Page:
Every landlord should have a standard set of questions to ask any prospective renter who contacts them to view the property. This is one of the first steps of a successful tenant screening process. These questions should be the same for every tenant to avoid being accused of discrimination. Here are thirteen essential questions to ask prospective tenants.
Why Are You Moving?
You want a tenant who is moving for legitimate reasons, such as changing jobs or wanting more room. Beware of red flags for moving, such as being evicted, suing their former landlord, complaints about lead paint or mold or the tenant keeps getting into arguments with their landlord or neighbors.
How Long Have You Lived in Your Current Residence?
If a tenant has a history of moving frequently, odds are, they will continue the pattern. You want a tenant who will sign a yearly lease and hopefully stay for longer than that.
When Will You Move-In?
While at first, a tenant who wants to move-in tomorrow might seem great, proceed with caution. Most landlords require 30 days notice to terminate a lease, so if a tenant wants an immediate move in, something may be of, such as the tenant being evicted. Obviously special circumstances do apply, such as a pay cut, a sudden job transfer or domestic abuse, but in general, responsible tenants will start their search for an apartment well in advance, at least a month, of their anticipated move-in date.
What Is Your Monthly Income?
You will want to look for a tenant whose monthly income is no less than two and a half times the monthly rent. For example, if the monthly rent is $1,000, you will want the tenant to make no less than $2,500 a month.
Keep in mind that the monthly income may not tell the whole story. Additional information, such as how much debt they have will impact their ability to pay on time. The amount of debt can be discovered by running a credit check.
Do You Have Funds Available for Security Deposit and First Month’s Rent?
You should never allow a tenant to move-in who does not pay you the full security deposit amount and first month's rent before they move-in. Do not negotiate or make exceptions to this rule. Always require the full amount before move-in. The security deposit is essential to you in case the tenant becomes a problem or causes damage.
Could Anything Interrupt Your Ability to Pay Your Rent?
When asked this question, most people will have standard responses such as job loss or medical emergency. A tenant who has a specific response, such as paying my car loan , may already foresee financial issues in the future, so beware.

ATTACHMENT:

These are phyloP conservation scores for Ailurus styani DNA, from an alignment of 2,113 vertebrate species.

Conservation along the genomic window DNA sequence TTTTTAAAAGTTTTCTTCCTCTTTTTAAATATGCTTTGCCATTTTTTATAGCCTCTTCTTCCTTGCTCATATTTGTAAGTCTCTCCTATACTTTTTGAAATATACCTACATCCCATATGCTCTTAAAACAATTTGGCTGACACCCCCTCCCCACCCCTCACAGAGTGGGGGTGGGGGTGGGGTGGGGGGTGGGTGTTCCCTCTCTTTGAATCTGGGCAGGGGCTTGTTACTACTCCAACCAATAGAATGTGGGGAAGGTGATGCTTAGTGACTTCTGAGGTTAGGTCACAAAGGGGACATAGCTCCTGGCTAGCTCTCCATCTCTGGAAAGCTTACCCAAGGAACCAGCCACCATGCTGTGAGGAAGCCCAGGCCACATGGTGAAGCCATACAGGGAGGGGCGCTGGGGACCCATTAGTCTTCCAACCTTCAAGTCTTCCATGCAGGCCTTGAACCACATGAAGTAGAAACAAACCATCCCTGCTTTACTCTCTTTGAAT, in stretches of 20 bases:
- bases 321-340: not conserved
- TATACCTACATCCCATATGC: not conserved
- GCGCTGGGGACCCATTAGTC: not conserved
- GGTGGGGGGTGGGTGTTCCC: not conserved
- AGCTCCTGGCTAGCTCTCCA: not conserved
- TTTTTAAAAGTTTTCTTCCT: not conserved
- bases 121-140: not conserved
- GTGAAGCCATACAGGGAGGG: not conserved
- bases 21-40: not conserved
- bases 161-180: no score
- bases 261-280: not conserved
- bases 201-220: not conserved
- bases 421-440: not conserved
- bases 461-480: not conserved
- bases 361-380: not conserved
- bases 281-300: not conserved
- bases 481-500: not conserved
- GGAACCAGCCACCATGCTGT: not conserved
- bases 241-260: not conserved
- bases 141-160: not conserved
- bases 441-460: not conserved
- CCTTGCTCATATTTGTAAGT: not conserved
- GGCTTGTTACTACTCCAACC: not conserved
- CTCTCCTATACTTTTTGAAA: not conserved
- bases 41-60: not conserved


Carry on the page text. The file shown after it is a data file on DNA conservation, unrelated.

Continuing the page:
How Many People Will Be Living in the Apartment?
You will want to look for a maximum of two people per bedroom. The fewer people in the apartment, the less wear and tear there will be on your property. Additionally, most municipalities and fire departments limit the number of people that can legally rent and reside in an apartment. Overcrowding can be a health and safety risk.
Will Your Employer or Former Landlord Provide References?
If the prospective tenant hesitates or makes excuses as to why they cannot provide references, they might have something to hide. References from an employer will help verify income and stable employment. You will want references from a former landlord because their current landlord may not tell you the whole truth because they may be trying to get a problem tenant off their hands. It is often useful to obtain this information on your own to prevent forgery by the tenant.
Will You Agree to a Credit and Background Check?
If you require a credit check or background and the prospective tenant will not agree to them, this will eliminate the renter from your prospective tenant pool immediately. The prospective tenant must sign a form giving their permission to run these checks. Verbal consent is not binding.
Have You Ever Been Evicted?
Directly asking the prospective tenant if they have been evicted will give the tenant an opportunity to explain the situation. Good people can fall on hard times and the eviction may be one blip in their lives and not a measure of who they truly are financially. If the eviction was for causing damage or excessive noise, these behaviors are not likely to change.
Have You Ever Broken a Lease?
You want to know if a tenant sees a lease as a firm contract. A tenant who broke a lease because of a job relocation is understandable. A tenant who broke a lease because they wanted a change of scenery is not.
If you have a "no pets" policy, a prospective tenant with a pet will be a deal breaker. It is best to know right away, so you do not waste any more of your time interviewing them.
Do You Have Any Questions?
This is the tenant's chance to ask questions about the apartment, location, screening process, or anything else that comes to mind. It is important because even if the tenant has answered all of your qualifying questions to your satisfaction, the tenant also has to be satisfied to want to live in your property. If there is a feature of your property or something that is unappealing to them about the screening process, you do not want to be wasting your time showing them the property.